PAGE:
Day 7: Paris!
I should probably mention that our 7 hour train ride turned into a 16-hour train ride. Our train stopped randomly in Toulon, and for a while, we couldn't figure out what had happened. We looked out of our window and saw people slowly filing out, but the announcements over the loudspeaker were in French, and clearly none of us could understand what was going on. It was 1 in the morning before someone knocked on our door to let us know that our train was going to be stopped indefinitely in the station, and that our new train was set to depart from Toulon at 5:45 in the morning. As in 4 hours later. We had our own room on the train (the perks of first class!), which was awesome - but it looked like those who were in second class had to get off the train and sleep in the station.
At 5:45, we left Toulon to head back up to Paris. Our train was delayed, and instead of arriving a little before 10 (an already 3-hour delay), we didn't arrive in Paris until nearly noon.
Luckily, we didn't have anything set in stone!
We went to the Louvre, walked along the Jardin des Tuileries, and got caught in a full-on rainstorm at the Notre-Dame de Paris (yes! another cathedral!) -
We stomped in our rainboots as the weather cleared up just in time for the lights at the Eiffel Tower to turn on.
But, as a foodie, I really wanted to go to Angelina for the hot chocolate. HOT CHOCOLATEEEEEEEE!
Delicious, but rather thick. But I do believe in trying everything at least once!
Happy Francegiving to us. We had a nice dinner at a cute little restaurant by our hotel -
and retired to bed early because we were so exhausted. CHATEAUS AND CHAMPAGNE AWAITED US!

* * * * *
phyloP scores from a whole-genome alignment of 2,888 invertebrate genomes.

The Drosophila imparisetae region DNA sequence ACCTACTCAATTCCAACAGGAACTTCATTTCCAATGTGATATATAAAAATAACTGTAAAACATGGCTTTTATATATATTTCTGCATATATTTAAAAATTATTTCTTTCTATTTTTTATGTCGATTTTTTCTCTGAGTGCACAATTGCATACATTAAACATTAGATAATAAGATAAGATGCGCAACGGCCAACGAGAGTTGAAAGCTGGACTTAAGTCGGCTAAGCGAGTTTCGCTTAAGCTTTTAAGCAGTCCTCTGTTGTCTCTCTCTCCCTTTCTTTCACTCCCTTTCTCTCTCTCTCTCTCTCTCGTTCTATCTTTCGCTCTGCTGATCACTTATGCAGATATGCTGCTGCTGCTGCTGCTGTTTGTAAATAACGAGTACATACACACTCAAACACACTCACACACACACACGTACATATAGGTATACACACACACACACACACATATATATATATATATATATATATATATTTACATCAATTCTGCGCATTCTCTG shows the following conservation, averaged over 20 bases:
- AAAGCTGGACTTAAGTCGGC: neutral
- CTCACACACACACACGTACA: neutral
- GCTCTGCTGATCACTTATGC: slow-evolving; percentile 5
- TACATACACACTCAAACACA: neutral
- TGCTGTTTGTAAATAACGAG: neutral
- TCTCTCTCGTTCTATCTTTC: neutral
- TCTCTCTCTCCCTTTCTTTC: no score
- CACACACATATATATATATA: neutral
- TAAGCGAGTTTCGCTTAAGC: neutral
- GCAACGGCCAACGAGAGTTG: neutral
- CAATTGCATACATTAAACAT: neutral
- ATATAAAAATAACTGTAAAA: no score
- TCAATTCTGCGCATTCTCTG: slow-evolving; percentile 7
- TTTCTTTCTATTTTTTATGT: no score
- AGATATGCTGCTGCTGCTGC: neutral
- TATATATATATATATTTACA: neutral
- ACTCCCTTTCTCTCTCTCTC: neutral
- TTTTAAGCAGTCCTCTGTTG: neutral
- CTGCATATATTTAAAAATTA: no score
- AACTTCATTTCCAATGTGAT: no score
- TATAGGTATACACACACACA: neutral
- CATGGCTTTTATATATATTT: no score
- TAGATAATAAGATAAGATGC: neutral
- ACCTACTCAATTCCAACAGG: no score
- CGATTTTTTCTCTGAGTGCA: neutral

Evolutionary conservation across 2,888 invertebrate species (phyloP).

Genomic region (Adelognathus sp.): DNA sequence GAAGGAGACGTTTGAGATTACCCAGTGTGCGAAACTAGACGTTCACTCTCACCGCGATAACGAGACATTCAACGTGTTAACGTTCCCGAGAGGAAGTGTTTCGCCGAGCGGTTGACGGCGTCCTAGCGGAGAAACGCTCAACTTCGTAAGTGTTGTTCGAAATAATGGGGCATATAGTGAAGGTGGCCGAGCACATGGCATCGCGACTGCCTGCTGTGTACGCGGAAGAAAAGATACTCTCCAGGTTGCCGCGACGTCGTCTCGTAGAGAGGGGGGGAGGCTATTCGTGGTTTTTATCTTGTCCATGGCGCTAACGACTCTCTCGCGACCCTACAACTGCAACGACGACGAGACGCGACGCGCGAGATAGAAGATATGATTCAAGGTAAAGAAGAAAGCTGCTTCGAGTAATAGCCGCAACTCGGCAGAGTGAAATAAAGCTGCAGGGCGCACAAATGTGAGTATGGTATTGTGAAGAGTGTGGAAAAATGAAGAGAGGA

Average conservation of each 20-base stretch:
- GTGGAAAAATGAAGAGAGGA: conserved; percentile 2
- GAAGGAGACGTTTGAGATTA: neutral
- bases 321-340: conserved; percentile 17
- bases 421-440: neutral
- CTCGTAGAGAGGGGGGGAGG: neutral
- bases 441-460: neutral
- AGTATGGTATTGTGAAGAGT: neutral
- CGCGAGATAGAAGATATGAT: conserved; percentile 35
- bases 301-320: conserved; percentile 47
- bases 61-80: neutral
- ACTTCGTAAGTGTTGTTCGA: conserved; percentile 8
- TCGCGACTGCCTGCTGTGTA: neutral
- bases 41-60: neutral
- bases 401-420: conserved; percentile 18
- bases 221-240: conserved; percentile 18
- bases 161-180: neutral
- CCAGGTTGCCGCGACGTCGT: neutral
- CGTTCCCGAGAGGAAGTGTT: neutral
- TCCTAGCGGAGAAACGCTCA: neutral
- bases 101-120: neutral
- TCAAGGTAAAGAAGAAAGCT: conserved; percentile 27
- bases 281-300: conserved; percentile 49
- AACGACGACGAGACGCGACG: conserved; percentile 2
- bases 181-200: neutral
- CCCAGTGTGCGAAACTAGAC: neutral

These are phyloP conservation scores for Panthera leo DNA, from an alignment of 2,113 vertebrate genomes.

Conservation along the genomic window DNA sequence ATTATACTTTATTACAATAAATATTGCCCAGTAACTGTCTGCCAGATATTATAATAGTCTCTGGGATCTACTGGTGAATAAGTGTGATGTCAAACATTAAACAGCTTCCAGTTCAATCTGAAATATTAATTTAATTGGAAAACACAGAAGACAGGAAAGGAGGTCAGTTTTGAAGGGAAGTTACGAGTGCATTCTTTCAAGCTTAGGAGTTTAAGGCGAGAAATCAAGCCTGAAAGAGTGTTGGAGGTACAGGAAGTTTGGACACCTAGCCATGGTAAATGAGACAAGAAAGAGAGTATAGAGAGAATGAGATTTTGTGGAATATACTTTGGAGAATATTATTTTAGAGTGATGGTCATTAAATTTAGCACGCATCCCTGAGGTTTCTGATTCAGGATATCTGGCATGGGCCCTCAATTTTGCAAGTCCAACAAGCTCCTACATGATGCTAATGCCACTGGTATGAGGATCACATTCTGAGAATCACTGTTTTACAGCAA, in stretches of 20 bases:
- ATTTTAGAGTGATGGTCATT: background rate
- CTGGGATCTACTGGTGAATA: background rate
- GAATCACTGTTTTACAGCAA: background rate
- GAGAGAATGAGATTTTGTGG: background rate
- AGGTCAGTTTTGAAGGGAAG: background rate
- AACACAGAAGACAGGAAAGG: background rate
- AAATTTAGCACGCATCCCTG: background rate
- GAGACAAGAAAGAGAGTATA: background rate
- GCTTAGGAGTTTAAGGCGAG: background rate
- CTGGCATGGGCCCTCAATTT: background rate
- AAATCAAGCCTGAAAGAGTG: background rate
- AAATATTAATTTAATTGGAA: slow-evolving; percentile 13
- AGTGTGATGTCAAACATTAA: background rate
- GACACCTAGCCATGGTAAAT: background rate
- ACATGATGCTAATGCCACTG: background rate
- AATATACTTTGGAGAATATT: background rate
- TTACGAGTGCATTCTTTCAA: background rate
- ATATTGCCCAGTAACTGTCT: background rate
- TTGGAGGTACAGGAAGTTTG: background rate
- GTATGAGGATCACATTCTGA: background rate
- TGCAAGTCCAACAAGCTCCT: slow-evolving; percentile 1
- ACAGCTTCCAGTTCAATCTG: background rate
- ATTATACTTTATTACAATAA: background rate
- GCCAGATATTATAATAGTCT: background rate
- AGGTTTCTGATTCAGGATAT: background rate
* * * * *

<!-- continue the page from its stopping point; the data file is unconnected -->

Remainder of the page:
Total Distance: 12 Miles walked
Day 8: Loire Valley
First Stop: Chateau de Chambord
We were told that this was going to be the biggest of the three Chateaus that we were going to visit.
The rooms were intricate - the chimneys aplenty! And hands down the largest chateau in the Loire Valley. It was believed that Leonardo Da Vinci designed the architecture of the chateau because of its Greek influences amidst the French construction. 440 rooms, 282 fireplaces, and 84 staircases. Also - did you guys know that a king only needed to spend one night at a chateau to make it a royal chateau? This makes no sense to me, but okay.
We stopped for lunch in Amboise, which was on our way to our second castle. We would later return to see the chateau in Amboise, but because of winter hours, the chateau wouldn't be open until later in the afternoon.
Second Stop: Château de Chenonceau
Château de Chenonceau is a privately owned Chateau - not a royal one like Chambord but a significant one because it doubled as a hospital during WWI and also happened to be a gift (a gift!!!) to King Henry II's mistress in the 1500s.
Third Stop: Château d'Amboise
Château d'Amboise was the least impressive of the three chateaus we visited - mainly because it was just a remnant of a chateau. Much of it was demolished in the French Revolution, but! The best part of the visit was that it was the final resting place of Leonardo Da Vinci. A pleasant surprise.
The trip back was like driving back to Pasadena from Santa Monica in rush-hour traffic. Toward the end I started to get carsick, and I breathed a huge sigh of relief when we were dropped off at the...
Arc de Triomphe!
We made the walk back home, packed, and got ready for the flight home.
Total Distance: 8.8 miles walked.
All in all, a wonderful trip. We covered so much of France that I felt like we were always on the go - I loved having a purpose and I loved seeing so much rich history that it felt like 10 days just wasn't enough to see everything.
My next trip back will include Normandy, Lyon, and all the other cities along the border. Maybe I'll even sneak into Italy, Switzerland, and Germany.
Thanks for the memories, France!